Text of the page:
• Orrorsh — a Gothic horror realm ("Orrorsh" is an anagram of "horrors") set in Indonesia where the realm's Victorians considered it their White Man's Burden to protect the natives from the unspeakable monsters roaming the countryside.

There were a few books set in this muylti-genre world that might help.

A list can be found at: https://www.librarything.com/series/TORG+Novels

  • Storm Knights (Torg, the Possibility Wars) by Bill Slavicsek
  • The Dark Realm (Torg, the Possibility Wars ; Bk. 2) by Douglas Kaufman
  • The Nightmare Dream (Book 3 of the Possibility Wars/Torg) by Jonatha Ariadne Caspian
  • Strange Tales From the Nile Empire by Greg Gorden
  • Dragons over England (Possibility Wars) by Ed Stark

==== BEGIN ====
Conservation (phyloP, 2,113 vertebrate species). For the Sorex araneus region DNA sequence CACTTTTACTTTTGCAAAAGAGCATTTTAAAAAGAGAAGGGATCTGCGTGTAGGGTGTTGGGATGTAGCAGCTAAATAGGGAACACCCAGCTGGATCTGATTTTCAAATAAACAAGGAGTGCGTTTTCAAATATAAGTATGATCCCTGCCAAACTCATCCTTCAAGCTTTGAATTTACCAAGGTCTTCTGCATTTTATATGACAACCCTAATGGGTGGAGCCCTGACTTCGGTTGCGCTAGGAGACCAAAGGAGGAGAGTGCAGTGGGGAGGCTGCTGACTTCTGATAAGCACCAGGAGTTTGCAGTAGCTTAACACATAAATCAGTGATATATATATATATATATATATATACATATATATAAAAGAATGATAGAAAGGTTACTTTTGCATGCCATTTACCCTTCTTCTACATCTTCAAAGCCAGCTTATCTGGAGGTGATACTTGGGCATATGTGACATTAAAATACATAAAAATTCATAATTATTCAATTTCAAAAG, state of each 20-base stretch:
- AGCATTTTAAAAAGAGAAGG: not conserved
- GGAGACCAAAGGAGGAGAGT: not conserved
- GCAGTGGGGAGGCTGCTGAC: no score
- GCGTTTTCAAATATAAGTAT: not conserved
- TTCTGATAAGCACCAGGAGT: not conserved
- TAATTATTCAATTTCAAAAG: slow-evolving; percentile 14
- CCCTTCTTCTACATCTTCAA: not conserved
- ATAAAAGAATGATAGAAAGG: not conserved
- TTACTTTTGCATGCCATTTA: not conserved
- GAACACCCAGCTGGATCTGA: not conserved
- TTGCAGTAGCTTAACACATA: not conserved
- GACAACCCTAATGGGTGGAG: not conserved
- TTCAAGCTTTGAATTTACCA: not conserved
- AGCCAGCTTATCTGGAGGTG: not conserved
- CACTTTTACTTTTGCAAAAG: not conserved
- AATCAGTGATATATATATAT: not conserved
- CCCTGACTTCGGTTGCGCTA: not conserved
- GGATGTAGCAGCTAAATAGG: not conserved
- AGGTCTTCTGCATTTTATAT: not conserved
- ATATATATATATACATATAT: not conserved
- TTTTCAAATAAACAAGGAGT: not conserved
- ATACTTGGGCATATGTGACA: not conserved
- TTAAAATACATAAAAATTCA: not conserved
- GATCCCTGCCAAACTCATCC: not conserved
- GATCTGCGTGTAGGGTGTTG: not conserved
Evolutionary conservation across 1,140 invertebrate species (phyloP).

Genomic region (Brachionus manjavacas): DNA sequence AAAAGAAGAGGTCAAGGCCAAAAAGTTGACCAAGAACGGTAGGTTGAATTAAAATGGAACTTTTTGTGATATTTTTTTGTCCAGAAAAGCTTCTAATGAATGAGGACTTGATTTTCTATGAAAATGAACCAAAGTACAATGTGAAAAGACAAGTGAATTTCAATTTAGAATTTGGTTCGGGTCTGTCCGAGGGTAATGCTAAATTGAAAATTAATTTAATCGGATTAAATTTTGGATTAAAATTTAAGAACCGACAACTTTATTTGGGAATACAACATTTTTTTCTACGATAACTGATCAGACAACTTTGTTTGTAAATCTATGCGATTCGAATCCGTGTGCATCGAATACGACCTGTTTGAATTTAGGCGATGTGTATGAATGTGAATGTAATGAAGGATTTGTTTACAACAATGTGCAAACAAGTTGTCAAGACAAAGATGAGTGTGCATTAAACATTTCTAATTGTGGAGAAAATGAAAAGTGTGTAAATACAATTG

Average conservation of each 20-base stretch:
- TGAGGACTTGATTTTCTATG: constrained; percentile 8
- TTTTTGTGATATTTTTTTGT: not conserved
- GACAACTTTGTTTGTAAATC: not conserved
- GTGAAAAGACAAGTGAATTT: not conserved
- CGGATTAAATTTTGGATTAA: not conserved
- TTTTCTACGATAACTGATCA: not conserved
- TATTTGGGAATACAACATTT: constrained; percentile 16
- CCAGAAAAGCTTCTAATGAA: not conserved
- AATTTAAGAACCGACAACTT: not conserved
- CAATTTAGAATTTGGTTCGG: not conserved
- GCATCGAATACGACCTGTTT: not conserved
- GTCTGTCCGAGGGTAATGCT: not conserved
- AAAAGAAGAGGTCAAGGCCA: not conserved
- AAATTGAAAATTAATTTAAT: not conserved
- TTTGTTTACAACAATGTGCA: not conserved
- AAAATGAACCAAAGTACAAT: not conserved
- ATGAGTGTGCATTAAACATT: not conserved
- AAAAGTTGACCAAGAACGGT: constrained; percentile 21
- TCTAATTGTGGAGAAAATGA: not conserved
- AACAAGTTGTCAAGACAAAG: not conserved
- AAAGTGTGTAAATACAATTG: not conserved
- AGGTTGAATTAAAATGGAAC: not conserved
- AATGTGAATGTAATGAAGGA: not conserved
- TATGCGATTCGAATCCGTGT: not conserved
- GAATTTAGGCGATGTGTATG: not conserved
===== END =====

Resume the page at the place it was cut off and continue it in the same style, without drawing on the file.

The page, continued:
• Out Of Nippon by Nigel Findley
  • Mysterious Cairo by Greg Gorden
  • Interview with evil (Torg, the possibility wars) by John Terra
  • City of Pain by John Terra

Intermingling the people from the different genres was what made Torg interesting to me because each person had a completely different world-view.

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I was going to reference TORG but Jerry answered that much more thoroughly than I could have.

In general, if you have modern travel options and modern communication, it would be hard to have such totally different settings on a homogeneous world. You might have areas with preferences for one type or another but that would mostly be stylistic. In general people would end up using whatever is best for a specific situation and have a blend.